Don't look now but ... THEY'RE HERE! A veritable army of real life monsters is invading whole sections of our country, and so far we're not putting up much of a resistance. Our Cover Story is reported by Mark Strassmann:
Meet the king of the Illinois River, and a big showoff.
Fast, easy to startle, and voracious eaters, Asian silver carp are a jarring sight here, and a hit on YouTube.
"By the mid-2000s, it was becoming a crisis," Sass told Strassmann. "Not only with fish jumping everywhere, but just what was showing up in our catches, the amount of Asian carp versus the native fishes."
With no natural predators in this stretch of the river in Central Illinois, up to nine out of ten fish here are now Asian carp.
"We've seen explosive population growth, a population that has almost doubled every year," Sass said. "We're fairly confident we have the highest wild densities of Asian carp anywhere in the world."
Which is quite a feat considering this fish is from China.
The Illinois river has been invaded.
"As a scientist or even a recreational fisherman or a boater, you go, 'Wow, this is a huge, huge problem,'" he said. "These fish are behaving in a way that we're not used to. They're doing things to the ecosystem that we're not completely sure what kind of effect there's going to be yet. And there's just an incredible abundance of them."
It's an invasion from coast to coast, from Africanized killer honey bees in the Southwest to South American nutria in Louisiana, to the spread of the Burmese python in the Florida Everglades ... all part of a scary trend.
"Everywhere we look, we see species that are spreading and damaging our natural ecosystems," said University of Notre Dame biologist David Lodge. "And when scientists look into the future, they see the potential for many more damaging species."
"You make it sound like we're under attack everywhere," said Strassmann.
"We ARE under attack everywhere."
Lodge says our agricultural system depends on plant and animal species imported to America, like wheat and cows and pigs - but that doesn't make them invaders.
"An invasive species is a species that's been transported from one part of the planet to the other by people, and a species that has a harmful impact," Lodge said.
"Typically transported by design, by accident, or little bit of both?" asked Strassmann.
"Both. Lots of invasive species have been transported by accident in the ballast water of ships or as a hidden pest on plants that have been imported. But many have also been imported intentionally."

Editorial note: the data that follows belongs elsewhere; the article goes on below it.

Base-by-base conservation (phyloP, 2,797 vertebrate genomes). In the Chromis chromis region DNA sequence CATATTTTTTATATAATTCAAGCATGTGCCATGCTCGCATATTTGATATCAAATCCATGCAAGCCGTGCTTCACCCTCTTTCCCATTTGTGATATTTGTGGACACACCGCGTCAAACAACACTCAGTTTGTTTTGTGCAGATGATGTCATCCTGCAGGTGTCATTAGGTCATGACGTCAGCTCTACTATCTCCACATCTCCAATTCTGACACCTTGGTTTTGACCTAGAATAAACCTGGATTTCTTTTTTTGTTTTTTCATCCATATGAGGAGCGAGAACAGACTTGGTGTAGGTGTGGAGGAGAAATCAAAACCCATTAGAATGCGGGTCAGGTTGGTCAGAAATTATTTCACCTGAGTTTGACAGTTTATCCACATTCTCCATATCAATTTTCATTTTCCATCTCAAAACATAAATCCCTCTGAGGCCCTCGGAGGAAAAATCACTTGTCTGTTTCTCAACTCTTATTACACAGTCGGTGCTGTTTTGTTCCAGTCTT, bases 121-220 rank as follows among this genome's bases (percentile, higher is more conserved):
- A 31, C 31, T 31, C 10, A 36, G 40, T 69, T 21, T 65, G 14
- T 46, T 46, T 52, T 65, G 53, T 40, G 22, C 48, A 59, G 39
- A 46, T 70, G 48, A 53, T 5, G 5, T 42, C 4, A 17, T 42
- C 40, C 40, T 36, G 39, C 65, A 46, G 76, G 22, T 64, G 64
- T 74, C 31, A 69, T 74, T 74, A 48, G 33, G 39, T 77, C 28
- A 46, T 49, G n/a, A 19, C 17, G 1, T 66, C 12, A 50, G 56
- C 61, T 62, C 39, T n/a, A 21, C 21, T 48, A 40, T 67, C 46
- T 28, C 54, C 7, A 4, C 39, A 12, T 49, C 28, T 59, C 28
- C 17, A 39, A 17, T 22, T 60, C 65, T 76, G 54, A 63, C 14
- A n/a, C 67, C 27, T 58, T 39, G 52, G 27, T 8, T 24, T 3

Like the Shakespeare fan who, back in the 1890s, set out to bring to America every bird mentioned in the Bard's plays ...
Now consider kudzu, nicknamed the "Vine That Ate the South." Back in the '30s, the U.S. government paid farmers to plant this Japanese vine to control erosion.
The kudzu, said John Taylor of the U.S. Forest Service, "began to exemplify the theory of unintended consequences very well. It got everywhere it weren't suppose to get."
Taylor says kudzu, which can grow as fast as A FOOT A DAY, now covers up to 8 million acres of the South, snapping power lines, and blanketing trees and even structures like a barn in rural Georgia.
The kudzu will "eventually cover the whole building and pull it down," said Taylor. "And you're getting kudzu bugs all over everybody."
Itself an invasive species, popularly known in the region as the stink bug, it invades homes in the winter.
"These little fellows like to overwinter in dwellings," Taylor said. "They create a furor when people are not used to having hundreds of thousands of these little critters invade their house. When they're disturbed, their defensive response is a very offensive odor. You might sweep them out, but you'll get a surprise in the process."
As for the vine, Taylor says scientists DO know how to eradicate it ...
"The problem is spending the money that it would take to control large areas, and the time it would take over multiple years to control kudzu, it's not a feasible activity," he said.
The bill would run into the billions, which brings us to the national tab for invasive species.
Lodge says studies suggest the cost to the U.S. economy from invasive species are on the order of at least $120 billion annually ...
... like the $10 billion that cities will spend over the next ten years to treat or replace the millions of ash trees caught in the path of the emerald ash borer, a bug that likely found its way from China on wooden shipping pallets.
... Or the tens of millions of dollars spent clearing pipes and harbors covered in trillions of zebra and quagga mussels, brought to the Great Lakes on ships from Europe.
As the world grows more interconnected, Lodge says the problem will only grow worse. "There's just more opportunity now to move species - intentionally and unintentionally - around the globe," he said.
Few parts of the country have more experience with that than South Florida, through trade, international tourism, and international cargo. "And you have a climate where whatever gets here lives forever," said Adam Putnam, Florida's Agriculture Commissioner.
He said that in recent years, his state has endured infestations as exotic as Burmese pythons and Gambian pouched rats, to vital threats to agriculture like the Mediterranean fruit fly.
On his radar now: The giant African land snail, which can lay 1,200 eggs a year.
Homeowners described them as "slithery and juicy." "They have all kinds of fluids coming out." "For me, it's disgusting."
So when it comes to invasive species, as we say in the reporting business, this is a story with legs ...